Though her script was never produced into a film, she would continue on selling other spec scripts that were also never produced but still made her a lot of money.
She made $500,000 with her sale of THE WAR, eventually made into a movie featuring Kevin Costner and Elijah Wood.
The sale of The Cheese Stands Alone came at the height of a boom in spec script sales. A boom that many people believe died with the astronomical sale of Kathy McWorter’s script.
5. Joe Eszterhas ($3 million for BASIC INSTINCT)
Joe Eszterhas made a name for himself as a writer of steamy and sexual movies.
Whilst his first produced screenplay was 1978’s F.I.S.T, in 1992 BASIC INSTINCT earned him $3 million.
In 1995 his two-page outline of JADE sold to Paramount for a whopping $1.5 million, whilst that same year he received $2 million for his screenplay for SHOWGIRLS.
His screenplays might not be very well critically acclaimed but they prove that having the keys to a successful formula can lead to big bucks.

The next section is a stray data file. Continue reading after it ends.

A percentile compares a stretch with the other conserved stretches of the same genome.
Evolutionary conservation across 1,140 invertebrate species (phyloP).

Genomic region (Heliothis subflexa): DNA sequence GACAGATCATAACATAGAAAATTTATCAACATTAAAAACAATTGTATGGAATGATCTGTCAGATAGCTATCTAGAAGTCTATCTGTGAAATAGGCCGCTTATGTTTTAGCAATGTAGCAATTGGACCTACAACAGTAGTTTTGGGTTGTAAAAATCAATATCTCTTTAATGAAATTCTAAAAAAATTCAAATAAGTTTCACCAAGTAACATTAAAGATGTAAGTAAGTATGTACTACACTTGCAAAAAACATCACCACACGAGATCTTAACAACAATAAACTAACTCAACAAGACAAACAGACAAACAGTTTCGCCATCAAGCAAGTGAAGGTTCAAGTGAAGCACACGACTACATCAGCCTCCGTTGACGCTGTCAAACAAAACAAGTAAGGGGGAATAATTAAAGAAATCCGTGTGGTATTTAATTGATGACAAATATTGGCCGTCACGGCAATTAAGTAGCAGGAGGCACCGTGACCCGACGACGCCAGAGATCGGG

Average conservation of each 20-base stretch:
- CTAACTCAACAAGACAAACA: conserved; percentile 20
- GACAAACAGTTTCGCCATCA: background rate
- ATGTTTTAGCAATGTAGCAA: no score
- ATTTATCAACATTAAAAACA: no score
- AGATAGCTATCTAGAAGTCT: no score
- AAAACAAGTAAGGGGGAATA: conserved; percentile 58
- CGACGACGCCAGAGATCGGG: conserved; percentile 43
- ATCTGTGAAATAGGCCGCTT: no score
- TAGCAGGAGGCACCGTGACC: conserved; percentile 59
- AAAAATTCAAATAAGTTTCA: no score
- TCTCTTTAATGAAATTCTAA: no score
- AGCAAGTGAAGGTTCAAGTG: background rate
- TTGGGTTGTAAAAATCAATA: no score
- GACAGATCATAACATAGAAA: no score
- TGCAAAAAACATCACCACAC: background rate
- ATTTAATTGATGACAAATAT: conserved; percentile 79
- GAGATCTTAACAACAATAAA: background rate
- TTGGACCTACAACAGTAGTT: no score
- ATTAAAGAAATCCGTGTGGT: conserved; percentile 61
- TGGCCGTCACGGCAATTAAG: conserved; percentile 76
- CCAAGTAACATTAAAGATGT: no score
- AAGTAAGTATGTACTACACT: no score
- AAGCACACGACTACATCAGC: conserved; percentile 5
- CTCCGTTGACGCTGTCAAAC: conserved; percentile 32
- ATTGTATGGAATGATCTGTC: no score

6. David Mickey Evans ($1.25 million for RADIO FLYER)
After a couple of screenplays under his belt, David Mickey Evans catapulted into big leagues in 1989.
His script for RADIO FLYER did the rounds among production companies and became highly sought after, starting a bidding war between Warner Bros and Columbia Pictures.
The script was eventually bought for $1.25 million by Columbia Pictures on behalf of Michael Douglas’s production company, Stonebridge Entertainment.
However, after ten days of shooting had taken place Stonebridge weren’t happy with the rushes they were seeing and halted production, replacing the director with Superman director Richard Donner.
Evans approved Donner as a new director and Donner then asked Evans to re-write the script significantly.
We might presume his whopping initial fee would cover this re-write but who knows, maybe he got paid even more!
7. John Mattson ($1.1 million for MILK MONEY)
John Mattson hasn’t written a lot of screenplays or even the most notable films on this list.
But in 1994 with his script for the romantic comedy MILK MONEY, he convinced Paramount to pay a whopping $1.1 million.
That amount set a new record for a romantic comedy spec script at the time.
The amount was only slightly higher than a bid from another competitor.
He has since moved into short story writing. His writing career proves how varied the journey of a scriptwriter can be and how many different forms success can take.
8. Terry Rossio ($4.5 million for DEJA VU)
For many years Terry Rossio seems to have been a bankable star when it comes to screenwriters and his screenwriting salaries reflect that.
9. Graham Moore ($1 million+ for THE IMITATION GAME)